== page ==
Editor's Note: Those who choose to travel are strongly encouraged to check local government restrictions, rules, and safety measures related to COVID-19 and take personal comfort levels and health conditions into consideration before departure.
You've heard it a hundred different ways: 2020 was a major bummer for passport-toting travelers all over the world. To put a number on it, international tourist arrivals were down an average of more than 70% worldwide last year, according to Euronews.
Surprisingly, I've been traveling quite a bit during COVID-19. It's not out of choice; rather, it's for my husband's job as an essential worker, which happens to be in an industry that puts him on airplanes often — this time in Europe.
Over the last five months, I've traveled to and from Ireland, the Canary Islands (twice), and Malta (twice), plus had various stopovers in Chicago, Dusseldorf, London, Los Angeles, Amsterdam, and Barcelona. We've avoided getting sick, and I credit the choices and precautions we took along the way with the help of a dedicated COVID-19 team on staff. With all those flights, countries, and boots-on-the-ground moments, I have some insights to share and mistakes to avoid. Even though the pandemic, with all the variants and vaccines, will keep us guessing for months to come, it's never too early to look ahead when the subject in question is travel.
1. Adding Numerous Countries to Your Itinerary
When you start planning your trip abroad amid the COVID-19 pandemic, it's best to stick to one or two countries until the virus is well under control. Though you might be tempted to accumulate new exotic locales and Instagram-worthy moments — especially after staying home for so long — you'll be able to relax on your adventure without worrying about additional transits, quarantines, testing requirements, and ever-changing guidelines. Here's your chance to take the time to really get to know a place and embrace the art of slow travel.
2. Choosing Your Destination Too Hastily
Now that you've narrowed your trip down to one or two destinations, have you done enough research? Before making any decisions for international travel, it's important to check with your government or state department website for the latest information on travel bans, coronavirus safety and security, and entry requirements.
We as travelers have also been awarded the time to think about making conscious decisions that generate positive impact. For instance, you can consider visiting countries that were hard hit by the pandemic, especially where tourism makes up 10% or more of the nation's GDP, like Spain, Croatia, and Fiji, to name a few.
While staying in Spain's Canary Islands, for instance, we chose to stay in a resort on the island that would have remained closed if it hadn't been for our group's arrival. With one decision, we kept dozens of locals on the clock during a tough economic period. Your choices have a bigger impact than usual during this unprecedented time.
3. Not Checking Cancellation or Change Policies Before Booking Flights
Most of us have heard the stories of travelers who lost thousands of dollars on a canceled trip in 2020 that wasn't covered by travel insurance. Beware when purchasing insurance policies during the pandemic, as many programs do not cover claims arising from COVID-19. Look for information directly on the company's website. One company that now offers a version of coronavirus-related travel insurance is Staysure, based in the United Kingdom.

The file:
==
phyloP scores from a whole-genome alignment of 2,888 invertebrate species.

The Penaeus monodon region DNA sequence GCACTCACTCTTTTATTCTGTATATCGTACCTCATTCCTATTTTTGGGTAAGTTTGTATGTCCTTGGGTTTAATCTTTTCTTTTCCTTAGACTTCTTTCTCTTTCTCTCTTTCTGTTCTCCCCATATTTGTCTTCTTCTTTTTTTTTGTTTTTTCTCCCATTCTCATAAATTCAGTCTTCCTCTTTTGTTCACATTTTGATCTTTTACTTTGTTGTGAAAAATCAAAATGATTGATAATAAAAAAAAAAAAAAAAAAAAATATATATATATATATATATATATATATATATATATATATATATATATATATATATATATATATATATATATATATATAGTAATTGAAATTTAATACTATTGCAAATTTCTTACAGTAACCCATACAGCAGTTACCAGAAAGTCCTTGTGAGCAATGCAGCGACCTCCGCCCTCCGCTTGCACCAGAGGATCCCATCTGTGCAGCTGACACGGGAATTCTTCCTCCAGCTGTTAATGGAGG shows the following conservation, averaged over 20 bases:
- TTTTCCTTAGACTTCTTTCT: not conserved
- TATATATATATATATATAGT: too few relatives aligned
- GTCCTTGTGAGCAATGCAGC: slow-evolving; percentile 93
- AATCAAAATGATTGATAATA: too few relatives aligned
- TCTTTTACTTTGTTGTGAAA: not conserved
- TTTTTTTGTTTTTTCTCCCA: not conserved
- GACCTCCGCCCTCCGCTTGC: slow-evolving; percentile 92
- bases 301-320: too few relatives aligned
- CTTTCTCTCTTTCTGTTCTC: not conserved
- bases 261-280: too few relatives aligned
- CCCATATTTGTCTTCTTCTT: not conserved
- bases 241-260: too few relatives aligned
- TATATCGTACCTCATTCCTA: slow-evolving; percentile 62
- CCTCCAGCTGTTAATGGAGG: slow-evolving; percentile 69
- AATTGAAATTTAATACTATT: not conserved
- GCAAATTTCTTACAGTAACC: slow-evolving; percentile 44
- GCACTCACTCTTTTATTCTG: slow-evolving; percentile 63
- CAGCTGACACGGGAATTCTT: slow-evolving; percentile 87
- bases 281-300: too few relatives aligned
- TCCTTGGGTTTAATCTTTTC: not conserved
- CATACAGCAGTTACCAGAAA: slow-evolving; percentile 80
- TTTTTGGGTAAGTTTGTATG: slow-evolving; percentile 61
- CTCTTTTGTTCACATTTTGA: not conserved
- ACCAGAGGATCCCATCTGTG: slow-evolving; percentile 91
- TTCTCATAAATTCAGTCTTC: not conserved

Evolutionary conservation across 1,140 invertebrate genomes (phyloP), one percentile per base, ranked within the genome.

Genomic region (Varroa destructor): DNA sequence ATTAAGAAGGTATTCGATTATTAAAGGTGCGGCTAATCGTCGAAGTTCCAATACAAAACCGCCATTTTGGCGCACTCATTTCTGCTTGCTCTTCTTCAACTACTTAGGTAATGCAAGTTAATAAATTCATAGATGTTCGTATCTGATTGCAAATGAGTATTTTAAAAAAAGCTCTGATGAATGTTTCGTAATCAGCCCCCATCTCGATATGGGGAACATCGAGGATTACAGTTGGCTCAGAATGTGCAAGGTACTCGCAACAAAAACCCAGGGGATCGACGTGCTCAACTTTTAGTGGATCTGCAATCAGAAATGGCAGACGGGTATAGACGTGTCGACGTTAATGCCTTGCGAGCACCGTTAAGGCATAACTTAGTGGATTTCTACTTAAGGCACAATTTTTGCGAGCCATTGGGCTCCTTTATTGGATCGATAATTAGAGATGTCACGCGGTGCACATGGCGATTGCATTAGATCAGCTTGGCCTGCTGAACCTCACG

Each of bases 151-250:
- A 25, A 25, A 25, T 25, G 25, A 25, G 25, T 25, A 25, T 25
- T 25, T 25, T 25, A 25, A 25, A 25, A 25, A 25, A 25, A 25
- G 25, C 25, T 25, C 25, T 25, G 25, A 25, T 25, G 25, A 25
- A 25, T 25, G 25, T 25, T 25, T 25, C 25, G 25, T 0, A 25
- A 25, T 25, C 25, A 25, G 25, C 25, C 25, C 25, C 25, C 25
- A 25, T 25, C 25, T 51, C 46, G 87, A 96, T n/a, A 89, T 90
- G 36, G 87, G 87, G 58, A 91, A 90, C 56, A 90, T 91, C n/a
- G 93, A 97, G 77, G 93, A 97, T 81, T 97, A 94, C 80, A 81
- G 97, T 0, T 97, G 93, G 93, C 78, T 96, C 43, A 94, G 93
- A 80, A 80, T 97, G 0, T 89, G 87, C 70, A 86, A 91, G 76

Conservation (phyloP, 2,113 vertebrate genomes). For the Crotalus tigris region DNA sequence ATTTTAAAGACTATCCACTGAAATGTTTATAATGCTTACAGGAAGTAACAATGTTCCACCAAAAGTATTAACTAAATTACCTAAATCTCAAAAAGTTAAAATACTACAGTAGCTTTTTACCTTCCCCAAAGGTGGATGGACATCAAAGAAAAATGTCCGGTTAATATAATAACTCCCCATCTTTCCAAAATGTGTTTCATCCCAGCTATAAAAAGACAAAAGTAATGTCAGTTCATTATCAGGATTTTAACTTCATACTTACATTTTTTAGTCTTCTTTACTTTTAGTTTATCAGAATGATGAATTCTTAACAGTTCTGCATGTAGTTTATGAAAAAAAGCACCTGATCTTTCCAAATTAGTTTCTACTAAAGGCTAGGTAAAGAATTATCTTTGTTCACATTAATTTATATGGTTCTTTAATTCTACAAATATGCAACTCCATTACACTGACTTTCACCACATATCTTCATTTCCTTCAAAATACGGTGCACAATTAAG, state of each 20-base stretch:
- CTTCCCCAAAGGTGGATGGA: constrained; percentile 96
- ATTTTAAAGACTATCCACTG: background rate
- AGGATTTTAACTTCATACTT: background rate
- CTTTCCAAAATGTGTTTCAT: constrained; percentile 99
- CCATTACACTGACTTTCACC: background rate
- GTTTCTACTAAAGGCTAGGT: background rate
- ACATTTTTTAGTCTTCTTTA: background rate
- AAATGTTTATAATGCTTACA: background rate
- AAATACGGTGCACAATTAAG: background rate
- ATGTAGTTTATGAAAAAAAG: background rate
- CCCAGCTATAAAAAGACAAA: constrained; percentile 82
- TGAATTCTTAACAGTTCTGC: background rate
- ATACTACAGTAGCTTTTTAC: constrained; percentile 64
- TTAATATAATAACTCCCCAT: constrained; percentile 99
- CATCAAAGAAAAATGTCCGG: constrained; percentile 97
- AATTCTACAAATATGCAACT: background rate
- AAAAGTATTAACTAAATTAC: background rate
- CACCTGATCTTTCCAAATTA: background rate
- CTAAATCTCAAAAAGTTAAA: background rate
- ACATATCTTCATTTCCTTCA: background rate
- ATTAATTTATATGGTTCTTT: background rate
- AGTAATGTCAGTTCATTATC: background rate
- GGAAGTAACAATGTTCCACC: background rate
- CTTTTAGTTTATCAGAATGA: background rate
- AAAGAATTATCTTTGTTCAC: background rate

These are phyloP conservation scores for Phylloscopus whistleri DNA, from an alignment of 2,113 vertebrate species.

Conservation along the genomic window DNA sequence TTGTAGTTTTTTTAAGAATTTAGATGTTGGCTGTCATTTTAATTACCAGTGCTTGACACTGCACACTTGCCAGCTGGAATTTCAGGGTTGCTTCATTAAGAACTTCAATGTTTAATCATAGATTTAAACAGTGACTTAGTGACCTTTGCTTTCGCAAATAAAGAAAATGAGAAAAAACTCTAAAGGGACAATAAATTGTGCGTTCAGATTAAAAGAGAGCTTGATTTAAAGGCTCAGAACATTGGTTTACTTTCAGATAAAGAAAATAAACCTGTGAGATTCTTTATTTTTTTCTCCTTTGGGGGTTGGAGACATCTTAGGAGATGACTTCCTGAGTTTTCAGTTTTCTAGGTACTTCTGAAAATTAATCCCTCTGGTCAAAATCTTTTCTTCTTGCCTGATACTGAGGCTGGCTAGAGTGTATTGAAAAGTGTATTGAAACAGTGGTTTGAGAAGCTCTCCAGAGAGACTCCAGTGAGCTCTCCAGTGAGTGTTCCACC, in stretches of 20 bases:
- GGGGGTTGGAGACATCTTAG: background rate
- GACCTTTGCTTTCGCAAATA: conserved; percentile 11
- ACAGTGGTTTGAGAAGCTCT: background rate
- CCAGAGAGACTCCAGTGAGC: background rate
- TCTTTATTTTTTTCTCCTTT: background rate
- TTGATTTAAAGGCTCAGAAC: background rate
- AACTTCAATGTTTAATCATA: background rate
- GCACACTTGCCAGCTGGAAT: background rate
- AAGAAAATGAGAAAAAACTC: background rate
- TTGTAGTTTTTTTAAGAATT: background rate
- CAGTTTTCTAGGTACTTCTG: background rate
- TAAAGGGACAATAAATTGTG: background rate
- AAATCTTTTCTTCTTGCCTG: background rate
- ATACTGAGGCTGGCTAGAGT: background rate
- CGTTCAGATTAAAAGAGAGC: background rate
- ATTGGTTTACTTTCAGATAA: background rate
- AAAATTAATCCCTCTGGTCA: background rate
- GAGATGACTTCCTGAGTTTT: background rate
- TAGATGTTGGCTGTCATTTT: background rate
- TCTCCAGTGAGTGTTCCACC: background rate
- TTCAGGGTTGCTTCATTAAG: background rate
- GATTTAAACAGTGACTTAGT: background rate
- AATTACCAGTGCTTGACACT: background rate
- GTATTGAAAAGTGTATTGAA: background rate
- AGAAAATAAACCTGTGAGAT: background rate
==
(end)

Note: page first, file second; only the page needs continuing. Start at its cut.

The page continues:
What you absolutely can and should do is pick the right airline, as many carriers are offering exceptional change and cancellation policies during the pandemic. Policies do vary by airline and business, so it's always best to visit the website and look for the COVID-19 resource page for more information. If using a travel agent or booking a multiday tour, make sure you are aware of their policies as well.
On another note, the most terrifying flight I took in terms of COVID-19 safety wasn't the 10-hour journey from London to LAX, but rather a four-hour jam-packed trip from Tenerife to Dusseldorf. It was a tense flight for everyone on board and several arguments erupted. With that in mind, always inquire about seat-filling protocols, especially on budget airlines, before booking.
4. Not Factoring COVID-19 Precautions When Picking Accommodations
Now that your flights are booked, it's time to think about lodging. Similar to airlines, the same applies here: Check the business website's main page and confirm the cancellation policy before booking. Many hotels and hosts of self-catering apartments are offering flexible cancellation policies to lure in reservations.
When picking a room or apartment type, make sure to take the time to think about the pandemic and your precautionary level of comfort. This might also be the time to splurge, since you'll likely be spending more time in your abode. I've had a kitchenette in most of the places I've stayed during the pandemic and have loved the freedom to cook. (You can get pretty creative with a two-burner stove and a mini fridge.) I tend to enjoy a mix between cooking and room service, with the occasional restaurant when it's safe to do so (breezy outdoor terrace, socially distanced tables). Plus, this trifecta offers the chance to explore specialty food stores, while still giving business to the hotel's food and beverage program, as well as the local restaurant industry.
What about fresh air and swimming? I had a private plunge pool in one hotel and it was a relief to swim without worrying about maskless guests nearby. You can even look for a quiet beachfront setting. A soaking tub is also a nice addition to keep you relaxed during these stressful times. Check your hotel's room offerings and consider your options. If something is out of your price range, it doesn't hurt to ask the front desk if there are any discounts or upgrades. Hospitality businesses are enticing as many guests as they can with open arms.
5. Forgetting to Get a COVID-19 Test Before Flying
Now that you're preparing to travel, this might be the most important item to check off your list. You will not want to forget to schedule your test before a trip abroad no matter where you're traveling, since entry requirements can change in an instant and often do. Most countries that mandate a test require a negative certificate that has been issued within 72 hours of boarding. Schedule a test two mornings before your departure, so that you receive your certificate the same evening and can print it out in preparation for your flight.